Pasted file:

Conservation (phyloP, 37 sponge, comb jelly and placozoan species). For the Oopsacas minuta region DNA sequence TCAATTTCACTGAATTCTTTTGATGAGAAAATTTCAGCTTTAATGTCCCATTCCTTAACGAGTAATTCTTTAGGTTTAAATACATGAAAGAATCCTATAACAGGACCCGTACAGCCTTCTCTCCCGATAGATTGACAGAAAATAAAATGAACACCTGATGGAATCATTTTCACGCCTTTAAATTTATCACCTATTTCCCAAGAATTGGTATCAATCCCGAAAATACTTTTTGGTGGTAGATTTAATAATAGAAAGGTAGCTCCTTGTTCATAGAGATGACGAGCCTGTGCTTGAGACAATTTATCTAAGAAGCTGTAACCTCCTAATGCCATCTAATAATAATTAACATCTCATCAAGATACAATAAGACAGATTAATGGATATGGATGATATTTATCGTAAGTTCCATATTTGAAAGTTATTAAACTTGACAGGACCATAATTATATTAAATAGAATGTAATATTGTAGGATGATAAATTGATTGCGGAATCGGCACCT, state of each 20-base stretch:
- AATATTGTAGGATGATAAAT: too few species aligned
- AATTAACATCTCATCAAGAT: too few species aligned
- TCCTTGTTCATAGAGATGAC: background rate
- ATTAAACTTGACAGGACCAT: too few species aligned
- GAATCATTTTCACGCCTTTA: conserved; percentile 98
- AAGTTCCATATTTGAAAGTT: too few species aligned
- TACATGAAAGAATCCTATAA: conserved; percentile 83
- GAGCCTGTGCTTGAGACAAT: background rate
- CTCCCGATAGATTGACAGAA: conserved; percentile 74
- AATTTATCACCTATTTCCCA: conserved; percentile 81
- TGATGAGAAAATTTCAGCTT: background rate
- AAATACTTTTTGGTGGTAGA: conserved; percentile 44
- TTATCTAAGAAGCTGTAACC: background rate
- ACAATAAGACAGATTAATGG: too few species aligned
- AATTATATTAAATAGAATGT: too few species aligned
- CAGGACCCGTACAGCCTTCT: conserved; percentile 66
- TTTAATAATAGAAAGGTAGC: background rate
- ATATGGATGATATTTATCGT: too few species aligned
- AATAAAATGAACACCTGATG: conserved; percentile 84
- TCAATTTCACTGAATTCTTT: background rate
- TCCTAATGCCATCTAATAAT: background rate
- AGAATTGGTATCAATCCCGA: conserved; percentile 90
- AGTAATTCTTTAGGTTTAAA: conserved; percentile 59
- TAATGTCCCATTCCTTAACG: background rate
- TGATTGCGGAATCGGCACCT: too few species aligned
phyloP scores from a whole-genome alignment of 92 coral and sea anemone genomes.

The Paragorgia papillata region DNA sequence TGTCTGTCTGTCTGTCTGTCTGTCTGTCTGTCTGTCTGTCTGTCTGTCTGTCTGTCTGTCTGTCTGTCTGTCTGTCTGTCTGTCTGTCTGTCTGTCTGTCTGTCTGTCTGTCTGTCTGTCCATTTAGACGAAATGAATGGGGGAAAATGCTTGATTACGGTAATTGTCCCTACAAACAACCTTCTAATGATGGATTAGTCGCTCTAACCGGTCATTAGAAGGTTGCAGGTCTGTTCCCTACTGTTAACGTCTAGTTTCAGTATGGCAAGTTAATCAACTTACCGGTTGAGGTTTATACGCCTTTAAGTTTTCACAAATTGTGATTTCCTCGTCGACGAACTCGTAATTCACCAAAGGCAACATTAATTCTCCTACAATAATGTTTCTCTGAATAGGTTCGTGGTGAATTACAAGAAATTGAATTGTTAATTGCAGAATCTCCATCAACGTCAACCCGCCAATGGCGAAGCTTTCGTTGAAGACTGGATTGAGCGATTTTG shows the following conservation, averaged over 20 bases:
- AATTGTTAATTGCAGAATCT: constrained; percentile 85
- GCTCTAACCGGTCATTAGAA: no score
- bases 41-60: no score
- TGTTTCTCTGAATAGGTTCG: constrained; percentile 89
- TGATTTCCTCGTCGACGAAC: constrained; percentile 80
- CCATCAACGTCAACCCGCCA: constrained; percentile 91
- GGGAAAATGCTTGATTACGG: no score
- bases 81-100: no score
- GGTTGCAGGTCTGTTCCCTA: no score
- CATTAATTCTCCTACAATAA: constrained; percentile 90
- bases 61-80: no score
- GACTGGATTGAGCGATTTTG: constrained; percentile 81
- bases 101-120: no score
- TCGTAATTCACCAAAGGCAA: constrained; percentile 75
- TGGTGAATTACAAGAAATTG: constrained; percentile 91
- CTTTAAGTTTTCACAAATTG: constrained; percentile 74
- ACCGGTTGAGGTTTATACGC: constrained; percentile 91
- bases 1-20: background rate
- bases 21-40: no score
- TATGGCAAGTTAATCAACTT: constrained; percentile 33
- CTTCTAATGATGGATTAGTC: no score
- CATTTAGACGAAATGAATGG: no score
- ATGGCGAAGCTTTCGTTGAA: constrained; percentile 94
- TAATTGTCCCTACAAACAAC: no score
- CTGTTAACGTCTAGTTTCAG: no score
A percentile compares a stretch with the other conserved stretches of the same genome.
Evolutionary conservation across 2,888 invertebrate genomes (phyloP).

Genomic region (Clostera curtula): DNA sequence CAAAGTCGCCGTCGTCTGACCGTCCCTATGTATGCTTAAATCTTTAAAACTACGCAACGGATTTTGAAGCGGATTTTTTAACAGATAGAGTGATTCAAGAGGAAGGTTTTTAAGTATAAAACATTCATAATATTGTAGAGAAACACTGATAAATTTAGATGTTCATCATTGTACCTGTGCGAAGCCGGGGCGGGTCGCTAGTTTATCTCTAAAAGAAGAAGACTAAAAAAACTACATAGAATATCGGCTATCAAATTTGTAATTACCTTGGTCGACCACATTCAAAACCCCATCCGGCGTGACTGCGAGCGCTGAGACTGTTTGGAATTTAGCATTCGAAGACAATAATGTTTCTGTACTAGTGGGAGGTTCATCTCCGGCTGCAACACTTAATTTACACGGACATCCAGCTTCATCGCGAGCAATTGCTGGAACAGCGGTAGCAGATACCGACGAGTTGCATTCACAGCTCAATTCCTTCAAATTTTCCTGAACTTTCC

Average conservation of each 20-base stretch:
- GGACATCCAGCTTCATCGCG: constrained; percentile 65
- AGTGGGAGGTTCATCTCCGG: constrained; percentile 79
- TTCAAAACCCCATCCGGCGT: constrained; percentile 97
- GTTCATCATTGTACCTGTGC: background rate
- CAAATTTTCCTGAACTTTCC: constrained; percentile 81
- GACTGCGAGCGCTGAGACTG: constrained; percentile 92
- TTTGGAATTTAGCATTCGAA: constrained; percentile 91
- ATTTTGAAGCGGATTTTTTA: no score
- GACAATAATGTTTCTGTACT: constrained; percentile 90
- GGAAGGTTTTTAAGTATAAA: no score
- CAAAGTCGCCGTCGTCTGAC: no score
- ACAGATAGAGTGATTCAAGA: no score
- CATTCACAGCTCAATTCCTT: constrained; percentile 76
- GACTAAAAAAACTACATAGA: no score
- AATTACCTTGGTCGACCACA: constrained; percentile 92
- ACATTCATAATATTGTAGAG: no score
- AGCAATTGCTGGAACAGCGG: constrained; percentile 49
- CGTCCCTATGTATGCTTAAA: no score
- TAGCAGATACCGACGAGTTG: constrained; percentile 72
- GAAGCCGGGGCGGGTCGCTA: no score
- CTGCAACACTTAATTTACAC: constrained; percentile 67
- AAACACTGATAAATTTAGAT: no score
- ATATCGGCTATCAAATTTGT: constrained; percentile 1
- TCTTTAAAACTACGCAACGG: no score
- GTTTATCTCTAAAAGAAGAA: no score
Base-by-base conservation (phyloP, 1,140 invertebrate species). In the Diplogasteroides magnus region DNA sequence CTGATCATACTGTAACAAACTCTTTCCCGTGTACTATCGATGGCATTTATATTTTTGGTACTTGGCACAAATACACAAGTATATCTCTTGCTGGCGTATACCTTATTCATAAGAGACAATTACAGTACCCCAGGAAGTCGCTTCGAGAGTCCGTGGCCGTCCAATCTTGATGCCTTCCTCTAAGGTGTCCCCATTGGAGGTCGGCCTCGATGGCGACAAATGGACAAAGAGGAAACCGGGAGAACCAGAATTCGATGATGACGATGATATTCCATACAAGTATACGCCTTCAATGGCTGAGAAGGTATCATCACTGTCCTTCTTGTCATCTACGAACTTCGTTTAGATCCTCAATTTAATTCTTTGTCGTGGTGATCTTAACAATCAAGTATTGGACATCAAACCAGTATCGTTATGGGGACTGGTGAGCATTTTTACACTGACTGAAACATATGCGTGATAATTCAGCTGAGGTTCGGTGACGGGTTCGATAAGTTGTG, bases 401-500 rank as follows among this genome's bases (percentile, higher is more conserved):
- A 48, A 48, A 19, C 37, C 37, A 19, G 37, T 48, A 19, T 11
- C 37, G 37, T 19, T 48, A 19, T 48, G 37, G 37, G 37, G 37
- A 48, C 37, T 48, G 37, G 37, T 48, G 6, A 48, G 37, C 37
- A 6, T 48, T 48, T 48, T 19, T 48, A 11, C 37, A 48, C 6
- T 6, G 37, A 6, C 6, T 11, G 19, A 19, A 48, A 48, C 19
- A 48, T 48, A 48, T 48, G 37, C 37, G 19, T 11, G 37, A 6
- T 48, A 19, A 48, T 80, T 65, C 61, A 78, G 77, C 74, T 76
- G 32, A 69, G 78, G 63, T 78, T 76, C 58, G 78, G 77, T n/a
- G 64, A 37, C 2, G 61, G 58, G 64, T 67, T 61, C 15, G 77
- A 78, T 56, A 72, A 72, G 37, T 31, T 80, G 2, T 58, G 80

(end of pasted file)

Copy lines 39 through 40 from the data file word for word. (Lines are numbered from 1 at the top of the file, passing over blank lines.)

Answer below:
- bases 61-80: no score
- GACTGGATTGAGCGATTTTG: constrained; percentile 81